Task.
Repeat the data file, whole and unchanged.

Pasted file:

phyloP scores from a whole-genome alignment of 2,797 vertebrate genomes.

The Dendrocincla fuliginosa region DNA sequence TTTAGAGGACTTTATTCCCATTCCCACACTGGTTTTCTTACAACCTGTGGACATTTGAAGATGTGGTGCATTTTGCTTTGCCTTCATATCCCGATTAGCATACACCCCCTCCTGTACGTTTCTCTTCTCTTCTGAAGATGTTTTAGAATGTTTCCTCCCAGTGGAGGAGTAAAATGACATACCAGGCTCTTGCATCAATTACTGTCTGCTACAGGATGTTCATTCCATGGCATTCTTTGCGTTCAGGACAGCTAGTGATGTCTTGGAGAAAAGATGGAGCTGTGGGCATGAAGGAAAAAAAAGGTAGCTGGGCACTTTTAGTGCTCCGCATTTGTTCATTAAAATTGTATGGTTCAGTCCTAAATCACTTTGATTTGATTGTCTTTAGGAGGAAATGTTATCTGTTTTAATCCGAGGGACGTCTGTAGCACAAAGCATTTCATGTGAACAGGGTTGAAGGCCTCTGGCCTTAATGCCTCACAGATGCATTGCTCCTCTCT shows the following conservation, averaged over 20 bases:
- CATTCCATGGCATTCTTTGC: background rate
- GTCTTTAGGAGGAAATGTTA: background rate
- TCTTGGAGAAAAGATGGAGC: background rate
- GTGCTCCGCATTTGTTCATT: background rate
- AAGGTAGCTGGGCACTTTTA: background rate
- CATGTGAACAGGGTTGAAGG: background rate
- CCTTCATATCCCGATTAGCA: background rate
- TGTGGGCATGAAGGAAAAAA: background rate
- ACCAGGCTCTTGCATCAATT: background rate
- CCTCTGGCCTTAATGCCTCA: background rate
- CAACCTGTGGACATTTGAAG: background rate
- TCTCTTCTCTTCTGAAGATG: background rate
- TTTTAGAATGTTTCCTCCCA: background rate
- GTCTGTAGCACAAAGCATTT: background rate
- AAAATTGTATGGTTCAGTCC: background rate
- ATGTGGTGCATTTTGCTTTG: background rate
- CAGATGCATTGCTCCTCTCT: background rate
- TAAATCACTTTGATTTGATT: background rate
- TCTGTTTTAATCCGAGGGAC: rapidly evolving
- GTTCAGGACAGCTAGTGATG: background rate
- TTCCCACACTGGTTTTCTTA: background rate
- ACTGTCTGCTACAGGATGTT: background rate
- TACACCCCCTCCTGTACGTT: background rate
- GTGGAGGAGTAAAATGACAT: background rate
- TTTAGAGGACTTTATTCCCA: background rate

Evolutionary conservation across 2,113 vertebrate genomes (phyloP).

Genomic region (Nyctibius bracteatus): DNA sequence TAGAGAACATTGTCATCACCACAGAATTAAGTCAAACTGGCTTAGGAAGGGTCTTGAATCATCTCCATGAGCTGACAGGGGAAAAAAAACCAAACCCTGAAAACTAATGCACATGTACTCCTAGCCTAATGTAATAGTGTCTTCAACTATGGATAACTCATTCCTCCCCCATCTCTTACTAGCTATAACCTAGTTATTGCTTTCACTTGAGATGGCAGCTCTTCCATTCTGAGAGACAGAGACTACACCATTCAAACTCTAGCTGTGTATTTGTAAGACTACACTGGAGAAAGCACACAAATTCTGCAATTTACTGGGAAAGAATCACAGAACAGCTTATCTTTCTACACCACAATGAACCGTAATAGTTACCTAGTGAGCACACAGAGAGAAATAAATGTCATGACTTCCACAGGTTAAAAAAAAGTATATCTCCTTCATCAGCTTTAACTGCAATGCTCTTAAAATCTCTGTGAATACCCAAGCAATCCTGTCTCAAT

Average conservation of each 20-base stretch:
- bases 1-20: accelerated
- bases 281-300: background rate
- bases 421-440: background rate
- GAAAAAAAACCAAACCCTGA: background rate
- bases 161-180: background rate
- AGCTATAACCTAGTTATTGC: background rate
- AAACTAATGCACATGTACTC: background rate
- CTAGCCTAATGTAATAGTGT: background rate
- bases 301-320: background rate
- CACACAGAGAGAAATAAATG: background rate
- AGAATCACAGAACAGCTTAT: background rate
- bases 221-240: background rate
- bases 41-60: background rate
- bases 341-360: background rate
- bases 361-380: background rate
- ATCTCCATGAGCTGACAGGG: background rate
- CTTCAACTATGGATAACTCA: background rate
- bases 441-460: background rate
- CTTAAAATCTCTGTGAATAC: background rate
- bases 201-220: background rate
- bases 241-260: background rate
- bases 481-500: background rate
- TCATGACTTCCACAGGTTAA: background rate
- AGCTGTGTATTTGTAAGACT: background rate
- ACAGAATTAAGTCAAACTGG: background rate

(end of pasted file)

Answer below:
phyloP scores from a whole-genome alignment of 2,797 vertebrate genomes.

The Dendrocincla fuliginosa region DNA sequence TTTAGAGGACTTTATTCCCATTCCCACACTGGTTTTCTTACAACCTGTGGACATTTGAAGATGTGGTGCATTTTGCTTTGCCTTCATATCCCGATTAGCATACACCCCCTCCTGTACGTTTCTCTTCTCTTCTGAAGATGTTTTAGAATGTTTCCTCCCAGTGGAGGAGTAAAATGACATACCAGGCTCTTGCATCAATTACTGTCTGCTACAGGATGTTCATTCCATGGCATTCTTTGCGTTCAGGACAGCTAGTGATGTCTTGGAGAAAAGATGGAGCTGTGGGCATGAAGGAAAAAAAAGGTAGCTGGGCACTTTTAGTGCTCCGCATTTGTTCATTAAAATTGTATGGTTCAGTCCTAAATCACTTTGATTTGATTGTCTTTAGGAGGAAATGTTATCTGTTTTAATCCGAGGGACGTCTGTAGCACAAAGCATTTCATGTGAACAGGGTTGAAGGCCTCTGGCCTTAATGCCTCACAGATGCATTGCTCCTCTCT shows the following conservation, averaged over 20 bases:
- CATTCCATGGCATTCTTTGC: background rate
- GTCTTTAGGAGGAAATGTTA: background rate
- TCTTGGAGAAAAGATGGAGC: background rate
- GTGCTCCGCATTTGTTCATT: background rate
- AAGGTAGCTGGGCACTTTTA: background rate
- CATGTGAACAGGGTTGAAGG: background rate
- CCTTCATATCCCGATTAGCA: background rate
- TGTGGGCATGAAGGAAAAAA: background rate
- ACCAGGCTCTTGCATCAATT: background rate
- CCTCTGGCCTTAATGCCTCA: background rate
- CAACCTGTGGACATTTGAAG: background rate
- TCTCTTCTCTTCTGAAGATG: background rate
- TTTTAGAATGTTTCCTCCCA: background rate
- GTCTGTAGCACAAAGCATTT: background rate
- AAAATTGTATGGTTCAGTCC: background rate
- ATGTGGTGCATTTTGCTTTG: background rate
- CAGATGCATTGCTCCTCTCT: background rate
- TAAATCACTTTGATTTGATT: background rate
- TCTGTTTTAATCCGAGGGAC: rapidly evolving
- GTTCAGGACAGCTAGTGATG: background rate
- TTCCCACACTGGTTTTCTTA: background rate
- ACTGTCTGCTACAGGATGTT: background rate
- TACACCCCCTCCTGTACGTT: background rate
- GTGGAGGAGTAAAATGACAT: background rate
- TTTAGAGGACTTTATTCCCA: background rate

Evolutionary conservation across 2,113 vertebrate genomes (phyloP).

Genomic region (Nyctibius bracteatus): DNA sequence TAGAGAACATTGTCATCACCACAGAATTAAGTCAAACTGGCTTAGGAAGGGTCTTGAATCATCTCCATGAGCTGACAGGGGAAAAAAAACCAAACCCTGAAAACTAATGCACATGTACTCCTAGCCTAATGTAATAGTGTCTTCAACTATGGATAACTCATTCCTCCCCCATCTCTTACTAGCTATAACCTAGTTATTGCTTTCACTTGAGATGGCAGCTCTTCCATTCTGAGAGACAGAGACTACACCATTCAAACTCTAGCTGTGTATTTGTAAGACTACACTGGAGAAAGCACACAAATTCTGCAATTTACTGGGAAAGAATCACAGAACAGCTTATCTTTCTACACCACAATGAACCGTAATAGTTACCTAGTGAGCACACAGAGAGAAATAAATGTCATGACTTCCACAGGTTAAAAAAAAGTATATCTCCTTCATCAGCTTTAACTGCAATGCTCTTAAAATCTCTGTGAATACCCAAGCAATCCTGTCTCAAT

Average conservation of each 20-base stretch:
- bases 1-20: accelerated
- bases 281-300: background rate
- bases 421-440: background rate
- GAAAAAAAACCAAACCCTGA: background rate
- bases 161-180: background rate
- AGCTATAACCTAGTTATTGC: background rate
- AAACTAATGCACATGTACTC: background rate
- CTAGCCTAATGTAATAGTGT: background rate
- bases 301-320: background rate
- CACACAGAGAGAAATAAATG: background rate
- AGAATCACAGAACAGCTTAT: background rate
- bases 221-240: background rate
- bases 41-60: background rate
- bases 341-360: background rate
- bases 361-380: background rate
- ATCTCCATGAGCTGACAGGG: background rate
- CTTCAACTATGGATAACTCA: background rate
- bases 441-460: background rate
- CTTAAAATCTCTGTGAATAC: background rate
- bases 201-220: background rate
- bases 241-260: background rate
- bases 481-500: background rate
- TCATGACTTCCACAGGTTAA: background rate
- AGCTGTGTATTTGTAAGACT: background rate
- ACAGAATTAAGTCAAACTGG: background rate